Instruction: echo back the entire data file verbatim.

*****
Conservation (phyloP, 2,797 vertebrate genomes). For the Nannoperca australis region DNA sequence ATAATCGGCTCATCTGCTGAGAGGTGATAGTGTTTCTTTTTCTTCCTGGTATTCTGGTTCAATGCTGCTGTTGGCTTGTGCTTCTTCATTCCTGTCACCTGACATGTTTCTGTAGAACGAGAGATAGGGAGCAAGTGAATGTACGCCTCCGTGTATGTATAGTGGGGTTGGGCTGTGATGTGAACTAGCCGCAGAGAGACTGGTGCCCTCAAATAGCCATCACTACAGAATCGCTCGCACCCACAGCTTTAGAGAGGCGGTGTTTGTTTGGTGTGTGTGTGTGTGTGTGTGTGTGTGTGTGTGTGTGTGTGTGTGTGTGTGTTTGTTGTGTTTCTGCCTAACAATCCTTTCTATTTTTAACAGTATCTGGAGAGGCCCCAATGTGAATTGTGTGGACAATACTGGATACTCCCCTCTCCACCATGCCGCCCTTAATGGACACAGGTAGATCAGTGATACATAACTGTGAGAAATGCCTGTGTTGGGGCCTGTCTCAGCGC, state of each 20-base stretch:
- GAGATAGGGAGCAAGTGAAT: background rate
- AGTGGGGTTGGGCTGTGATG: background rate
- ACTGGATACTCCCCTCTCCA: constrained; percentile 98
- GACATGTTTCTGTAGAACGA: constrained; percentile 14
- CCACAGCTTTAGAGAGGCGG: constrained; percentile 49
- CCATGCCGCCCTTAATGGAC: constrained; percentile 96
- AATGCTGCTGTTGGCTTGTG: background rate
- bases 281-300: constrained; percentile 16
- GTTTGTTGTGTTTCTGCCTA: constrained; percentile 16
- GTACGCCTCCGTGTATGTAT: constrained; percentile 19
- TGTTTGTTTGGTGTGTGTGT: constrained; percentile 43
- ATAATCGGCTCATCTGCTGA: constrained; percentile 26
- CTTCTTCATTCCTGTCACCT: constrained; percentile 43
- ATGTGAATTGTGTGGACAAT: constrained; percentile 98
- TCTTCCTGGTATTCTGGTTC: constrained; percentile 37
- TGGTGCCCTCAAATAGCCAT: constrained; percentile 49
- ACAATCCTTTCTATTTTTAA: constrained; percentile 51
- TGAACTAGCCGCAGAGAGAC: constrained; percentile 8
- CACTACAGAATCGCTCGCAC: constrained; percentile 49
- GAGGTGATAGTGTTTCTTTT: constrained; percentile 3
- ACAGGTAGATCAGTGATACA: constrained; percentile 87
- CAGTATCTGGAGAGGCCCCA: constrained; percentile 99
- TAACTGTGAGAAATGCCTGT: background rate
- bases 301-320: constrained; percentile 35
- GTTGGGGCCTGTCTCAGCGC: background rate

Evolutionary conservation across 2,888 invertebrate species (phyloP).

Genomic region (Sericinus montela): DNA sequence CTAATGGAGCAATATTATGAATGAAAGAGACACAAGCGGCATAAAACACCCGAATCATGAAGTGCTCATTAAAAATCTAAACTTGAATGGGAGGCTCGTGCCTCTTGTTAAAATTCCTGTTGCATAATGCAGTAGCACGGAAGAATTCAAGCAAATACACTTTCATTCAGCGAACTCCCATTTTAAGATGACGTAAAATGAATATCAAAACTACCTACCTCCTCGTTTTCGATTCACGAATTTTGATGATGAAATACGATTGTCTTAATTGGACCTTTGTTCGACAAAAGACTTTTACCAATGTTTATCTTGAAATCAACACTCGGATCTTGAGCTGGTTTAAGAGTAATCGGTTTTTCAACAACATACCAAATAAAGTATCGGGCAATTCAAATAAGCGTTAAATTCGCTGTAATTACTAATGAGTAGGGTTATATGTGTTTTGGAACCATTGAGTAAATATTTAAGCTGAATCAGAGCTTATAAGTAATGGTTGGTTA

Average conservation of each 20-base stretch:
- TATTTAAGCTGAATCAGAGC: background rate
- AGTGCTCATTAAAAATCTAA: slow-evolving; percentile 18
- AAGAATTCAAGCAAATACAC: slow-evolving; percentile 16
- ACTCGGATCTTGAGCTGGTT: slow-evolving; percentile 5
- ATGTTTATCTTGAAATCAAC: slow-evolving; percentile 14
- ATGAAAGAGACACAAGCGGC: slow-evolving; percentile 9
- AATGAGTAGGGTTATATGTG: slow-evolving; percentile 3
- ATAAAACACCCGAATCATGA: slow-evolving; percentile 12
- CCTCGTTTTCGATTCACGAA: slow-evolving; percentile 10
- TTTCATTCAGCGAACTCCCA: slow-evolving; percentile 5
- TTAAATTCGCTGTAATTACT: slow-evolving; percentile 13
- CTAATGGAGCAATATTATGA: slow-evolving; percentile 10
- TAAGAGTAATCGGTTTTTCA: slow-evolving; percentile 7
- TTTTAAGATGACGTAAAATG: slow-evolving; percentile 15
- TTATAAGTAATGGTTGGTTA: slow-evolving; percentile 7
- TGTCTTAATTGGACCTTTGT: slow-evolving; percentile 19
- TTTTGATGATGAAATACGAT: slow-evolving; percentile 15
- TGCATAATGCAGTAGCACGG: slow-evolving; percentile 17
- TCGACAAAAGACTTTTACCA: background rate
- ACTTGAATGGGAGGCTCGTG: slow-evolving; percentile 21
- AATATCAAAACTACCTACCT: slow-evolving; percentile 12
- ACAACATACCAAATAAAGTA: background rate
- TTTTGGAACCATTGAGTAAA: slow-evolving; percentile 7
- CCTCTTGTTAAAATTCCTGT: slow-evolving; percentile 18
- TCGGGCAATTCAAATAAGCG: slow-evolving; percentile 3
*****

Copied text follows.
Conservation (phyloP, 2,797 vertebrate genomes). For the Nannoperca australis region DNA sequence ATAATCGGCTCATCTGCTGAGAGGTGATAGTGTTTCTTTTTCTTCCTGGTATTCTGGTTCAATGCTGCTGTTGGCTTGTGCTTCTTCATTCCTGTCACCTGACATGTTTCTGTAGAACGAGAGATAGGGAGCAAGTGAATGTACGCCTCCGTGTATGTATAGTGGGGTTGGGCTGTGATGTGAACTAGCCGCAGAGAGACTGGTGCCCTCAAATAGCCATCACTACAGAATCGCTCGCACCCACAGCTTTAGAGAGGCGGTGTTTGTTTGGTGTGTGTGTGTGTGTGTGTGTGTGTGTGTGTGTGTGTGTGTGTGTGTGTGTTTGTTGTGTTTCTGCCTAACAATCCTTTCTATTTTTAACAGTATCTGGAGAGGCCCCAATGTGAATTGTGTGGACAATACTGGATACTCCCCTCTCCACCATGCCGCCCTTAATGGACACAGGTAGATCAGTGATACATAACTGTGAGAAATGCCTGTGTTGGGGCCTGTCTCAGCGC, state of each 20-base stretch:
- GAGATAGGGAGCAAGTGAAT: background rate
- AGTGGGGTTGGGCTGTGATG: background rate
- ACTGGATACTCCCCTCTCCA: constrained; percentile 98
- GACATGTTTCTGTAGAACGA: constrained; percentile 14
- CCACAGCTTTAGAGAGGCGG: constrained; percentile 49
- CCATGCCGCCCTTAATGGAC: constrained; percentile 96
- AATGCTGCTGTTGGCTTGTG: background rate
- bases 281-300: constrained; percentile 16
- GTTTGTTGTGTTTCTGCCTA: constrained; percentile 16
- GTACGCCTCCGTGTATGTAT: constrained; percentile 19
- TGTTTGTTTGGTGTGTGTGT: constrained; percentile 43
- ATAATCGGCTCATCTGCTGA: constrained; percentile 26
- CTTCTTCATTCCTGTCACCT: constrained; percentile 43
- ATGTGAATTGTGTGGACAAT: constrained; percentile 98
- TCTTCCTGGTATTCTGGTTC: constrained; percentile 37
- TGGTGCCCTCAAATAGCCAT: constrained; percentile 49
- ACAATCCTTTCTATTTTTAA: constrained; percentile 51
- TGAACTAGCCGCAGAGAGAC: constrained; percentile 8
- CACTACAGAATCGCTCGCAC: constrained; percentile 49
- GAGGTGATAGTGTTTCTTTT: constrained; percentile 3
- ACAGGTAGATCAGTGATACA: constrained; percentile 87
- CAGTATCTGGAGAGGCCCCA: constrained; percentile 99
- TAACTGTGAGAAATGCCTGT: background rate
- bases 301-320: constrained; percentile 35
- GTTGGGGCCTGTCTCAGCGC: background rate

Evolutionary conservation across 2,888 invertebrate species (phyloP).

Genomic region (Sericinus montela): DNA sequence CTAATGGAGCAATATTATGAATGAAAGAGACACAAGCGGCATAAAACACCCGAATCATGAAGTGCTCATTAAAAATCTAAACTTGAATGGGAGGCTCGTGCCTCTTGTTAAAATTCCTGTTGCATAATGCAGTAGCACGGAAGAATTCAAGCAAATACACTTTCATTCAGCGAACTCCCATTTTAAGATGACGTAAAATGAATATCAAAACTACCTACCTCCTCGTTTTCGATTCACGAATTTTGATGATGAAATACGATTGTCTTAATTGGACCTTTGTTCGACAAAAGACTTTTACCAATGTTTATCTTGAAATCAACACTCGGATCTTGAGCTGGTTTAAGAGTAATCGGTTTTTCAACAACATACCAAATAAAGTATCGGGCAATTCAAATAAGCGTTAAATTCGCTGTAATTACTAATGAGTAGGGTTATATGTGTTTTGGAACCATTGAGTAAATATTTAAGCTGAATCAGAGCTTATAAGTAATGGTTGGTTA

Average conservation of each 20-base stretch:
- TATTTAAGCTGAATCAGAGC: background rate
- AGTGCTCATTAAAAATCTAA: slow-evolving; percentile 18
- AAGAATTCAAGCAAATACAC: slow-evolving; percentile 16
- ACTCGGATCTTGAGCTGGTT: slow-evolving; percentile 5
- ATGTTTATCTTGAAATCAAC: slow-evolving; percentile 14
- ATGAAAGAGACACAAGCGGC: slow-evolving; percentile 9
- AATGAGTAGGGTTATATGTG: slow-evolving; percentile 3
- ATAAAACACCCGAATCATGA: slow-evolving; percentile 12
- CCTCGTTTTCGATTCACGAA: slow-evolving; percentile 10
- TTTCATTCAGCGAACTCCCA: slow-evolving; percentile 5
- TTAAATTCGCTGTAATTACT: slow-evolving; percentile 13
- CTAATGGAGCAATATTATGA: slow-evolving; percentile 10
- TAAGAGTAATCGGTTTTTCA: slow-evolving; percentile 7
- TTTTAAGATGACGTAAAATG: slow-evolving; percentile 15
- TTATAAGTAATGGTTGGTTA: slow-evolving; percentile 7
- TGTCTTAATTGGACCTTTGT: slow-evolving; percentile 19
- TTTTGATGATGAAATACGAT: slow-evolving; percentile 15
- TGCATAATGCAGTAGCACGG: slow-evolving; percentile 17
- TCGACAAAAGACTTTTACCA: background rate
- ACTTGAATGGGAGGCTCGTG: slow-evolving; percentile 21
- AATATCAAAACTACCTACCT: slow-evolving; percentile 12
- ACAACATACCAAATAAAGTA: background rate
- TTTTGGAACCATTGAGTAAA: slow-evolving; percentile 7
- CCTCTTGTTAAAATTCCTGT: slow-evolving; percentile 18
- TCGGGCAATTCAAATAAGCG: slow-evolving; percentile 3